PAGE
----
Where did you get the book: Bought/ARC offered by the publisher
Publisher: Choc lit Books
Release Date: Out now
Kael Vapensigsson is one of the elite Chosen—a Warlord whose strength comes from the gods themselves. But despite all his power and prestige, he is plagued by a prophecy that threatens to destroy everything he loves.
When Kael summons Ishtaer to his room and discovers the marks of the Chosen on her body, including the revered mark of the Warrior, both Warlord and slave seem to have met their match.
But as their lives become increasingly entangled and endangered, Ishtaer is forced to test whether the Chosen ever have the ability to choose their own fate.
Lou: When Has first told me about this book, I wasn’t quite sure if I should read it. The last book, or should I say series, I read featuring a Warlord hero was Warprize by Elizabeth Vaughan. And nobody–and I mean nobody–has come close to that masterpiece featuring Keir and Lara. But Has kept pushing me and so I finally caved in. And I’m glad I caved in despite some of the issues I had with the book because it was an enjoyable read with a great cast of characters. Kael is a Warlord and whilst he’s done Warlord stuff like killing and sword-fighting, and Warlord stuff, he was quite humorous. He almost wore a facade of what a Warlord should be like. I liked him. I also liked the heroine, Ishtaer. Up until Kael came across her in an almost slave encampment, Ishtaer had a terrible and horrifying existence. She was beaten and starved by her captive, and she was also raped by the engineering of her captive.
While I liked Ishtaer, I didn’t like how the author made her into this almost mary sue character where she was the best of all of the gifts that the God granted her. I wished she had fewer gifts. It felt as if the author had to compensate Ishtaer for her what she had to go through but instead of it being believable, it came across as Mary Sueish, especially when Ishtaer had to go through another terrible experience towards the end of the book. But despite my issues, I really did enjoy the worldbuilding and the author’s voice. The romance wasn’t instant, and Kael had to do some grovelling for behaving like an idiot. I loved at times that Ishtaer was stubborn, and there’s an empowering scene where Kael experiences a horror of Ishtaer’s past. Ishtaer was a wonderful character, despite her perfections, and she was by no means perfect when it came to her personality. Ishtaer does a lot of growing up in this book, and she is separated from Kael whilst she learns her Gifts.
I’d love to see more books set in this world and more of Kael and Istaer. All in all, I give Impossible Things a B-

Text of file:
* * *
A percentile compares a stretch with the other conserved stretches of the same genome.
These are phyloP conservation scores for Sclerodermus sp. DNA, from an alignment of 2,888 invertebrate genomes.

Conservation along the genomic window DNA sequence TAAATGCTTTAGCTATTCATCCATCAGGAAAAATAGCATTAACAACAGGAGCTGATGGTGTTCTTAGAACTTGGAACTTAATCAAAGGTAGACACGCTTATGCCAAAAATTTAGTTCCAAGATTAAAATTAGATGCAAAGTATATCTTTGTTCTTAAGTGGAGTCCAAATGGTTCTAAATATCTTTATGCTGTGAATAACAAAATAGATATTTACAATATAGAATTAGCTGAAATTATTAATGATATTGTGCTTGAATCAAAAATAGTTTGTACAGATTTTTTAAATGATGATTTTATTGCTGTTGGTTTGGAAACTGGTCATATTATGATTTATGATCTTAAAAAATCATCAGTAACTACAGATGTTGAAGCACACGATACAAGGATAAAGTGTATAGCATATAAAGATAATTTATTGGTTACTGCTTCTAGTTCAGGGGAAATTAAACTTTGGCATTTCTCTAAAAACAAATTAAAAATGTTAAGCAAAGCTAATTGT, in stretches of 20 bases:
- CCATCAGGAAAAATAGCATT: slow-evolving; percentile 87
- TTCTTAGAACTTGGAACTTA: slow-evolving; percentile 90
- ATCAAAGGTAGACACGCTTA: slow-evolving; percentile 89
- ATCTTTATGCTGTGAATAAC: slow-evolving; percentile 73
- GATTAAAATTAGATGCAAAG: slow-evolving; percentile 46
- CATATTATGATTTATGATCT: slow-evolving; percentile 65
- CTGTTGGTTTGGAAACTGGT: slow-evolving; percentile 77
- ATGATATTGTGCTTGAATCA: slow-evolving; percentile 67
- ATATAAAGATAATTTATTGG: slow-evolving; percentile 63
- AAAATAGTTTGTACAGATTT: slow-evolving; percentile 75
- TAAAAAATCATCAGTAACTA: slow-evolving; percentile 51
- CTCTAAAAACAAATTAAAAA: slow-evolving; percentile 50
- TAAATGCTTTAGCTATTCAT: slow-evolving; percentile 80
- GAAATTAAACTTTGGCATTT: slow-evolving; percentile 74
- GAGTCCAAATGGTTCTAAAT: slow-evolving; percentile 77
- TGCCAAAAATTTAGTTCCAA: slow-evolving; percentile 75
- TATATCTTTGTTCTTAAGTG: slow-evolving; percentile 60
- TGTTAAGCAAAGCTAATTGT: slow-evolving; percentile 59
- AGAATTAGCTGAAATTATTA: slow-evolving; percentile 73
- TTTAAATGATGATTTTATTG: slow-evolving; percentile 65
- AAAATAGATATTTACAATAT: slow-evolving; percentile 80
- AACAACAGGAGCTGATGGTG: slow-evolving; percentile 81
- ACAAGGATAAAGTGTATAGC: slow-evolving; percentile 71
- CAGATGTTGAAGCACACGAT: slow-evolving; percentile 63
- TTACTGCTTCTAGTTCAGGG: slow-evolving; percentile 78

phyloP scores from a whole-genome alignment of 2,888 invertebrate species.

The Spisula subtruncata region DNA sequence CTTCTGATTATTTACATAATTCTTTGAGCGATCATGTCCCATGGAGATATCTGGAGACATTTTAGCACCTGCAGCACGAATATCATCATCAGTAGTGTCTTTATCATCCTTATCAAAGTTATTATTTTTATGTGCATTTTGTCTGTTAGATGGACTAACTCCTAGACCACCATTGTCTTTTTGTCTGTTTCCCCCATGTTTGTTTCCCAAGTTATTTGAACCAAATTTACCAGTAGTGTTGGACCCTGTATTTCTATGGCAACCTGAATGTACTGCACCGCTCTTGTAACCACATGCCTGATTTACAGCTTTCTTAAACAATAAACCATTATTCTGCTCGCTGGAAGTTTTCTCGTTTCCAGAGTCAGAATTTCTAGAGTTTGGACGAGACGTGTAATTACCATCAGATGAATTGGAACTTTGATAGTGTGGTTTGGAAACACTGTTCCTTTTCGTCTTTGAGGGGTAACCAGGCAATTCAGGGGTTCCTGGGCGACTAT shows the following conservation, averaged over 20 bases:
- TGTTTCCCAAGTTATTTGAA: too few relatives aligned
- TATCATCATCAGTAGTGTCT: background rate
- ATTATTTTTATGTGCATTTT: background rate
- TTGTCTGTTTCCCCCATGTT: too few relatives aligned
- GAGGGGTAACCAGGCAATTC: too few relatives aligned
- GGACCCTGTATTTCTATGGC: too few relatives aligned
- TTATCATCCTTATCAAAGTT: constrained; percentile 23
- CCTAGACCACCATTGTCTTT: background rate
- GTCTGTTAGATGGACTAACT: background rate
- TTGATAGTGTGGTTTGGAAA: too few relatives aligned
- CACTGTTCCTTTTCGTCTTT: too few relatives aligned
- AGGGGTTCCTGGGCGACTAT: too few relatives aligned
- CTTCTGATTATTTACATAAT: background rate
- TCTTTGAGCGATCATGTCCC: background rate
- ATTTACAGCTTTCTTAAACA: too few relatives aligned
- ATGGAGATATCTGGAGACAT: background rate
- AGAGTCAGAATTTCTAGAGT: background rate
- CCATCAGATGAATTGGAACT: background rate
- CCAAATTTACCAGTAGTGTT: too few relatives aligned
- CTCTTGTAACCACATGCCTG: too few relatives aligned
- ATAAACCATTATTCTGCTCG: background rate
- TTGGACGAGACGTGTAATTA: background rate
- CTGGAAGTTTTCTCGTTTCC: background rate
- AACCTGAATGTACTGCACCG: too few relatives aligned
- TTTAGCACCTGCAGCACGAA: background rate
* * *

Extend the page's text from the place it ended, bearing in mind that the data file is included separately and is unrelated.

Has: When I got offered the book, my book spidey senses were tingling and I definitely agree so many books are hard to live up to the Warprize trilogy by Elizabeth Vaughan. However, there was something compelling and enjoyable about IMPOSSIBLE THINGS but I agree about the heroine being too powerful, although I think the book and romance wouldn’t be as good if she didn’t go through a tortuous and dark past. And while I liked how the world-building was set up with people from certain blood-lines who were marked with gifts that were energized by crystals, I did find Ishtaer being thrice-marked as a Seer, a healer and a warrior made her almost too perfect especially when she in fact blind and was still able to fight defensively well with a sword. But I agree–I think it would have actually strengthened the book more if she was just double-marked as well. And I there were a couple of scenes that I had to suspend my belief. I would have also loved to see more of Ishtear’s training in her skills which I felt was glossed over and that would have helped to illustrate her breaking out of shell and building up her confidence. But I have to say the world that Kate Johnson created was a fantastic amalgamation of different cultures and time-periods, and that produced a colourful and vivid backdrop to the romance.
Kael is definitely not like a typical alpha warrior, and I really loved that his beta qualities were kept hidden, but revealed to only those who knew him well. It helped to define and flesh out his character beautifully. And even though I found Ishtear’s character to be too powerful with her magical abilities, I did think Kate Johnson’s depiction of Ishtear’s healing emotionally and psychologically from her past and slowly regaining her agency helped to make Ishtear more sympathetic and real. Those scenes, especially when she has a trigger moment later in the book, was well written and fleshed out her character for me because it was realistic and emotive. I also loved the scene soon after with Kael and that becomes a turning point in their relationship which is a real highlight of this book. Because their romance develops as a slow burn, the tension builds up subtly which reflects Ishtear’s slowly defeating her own demons and fears, and due to this I fell in love with their romance.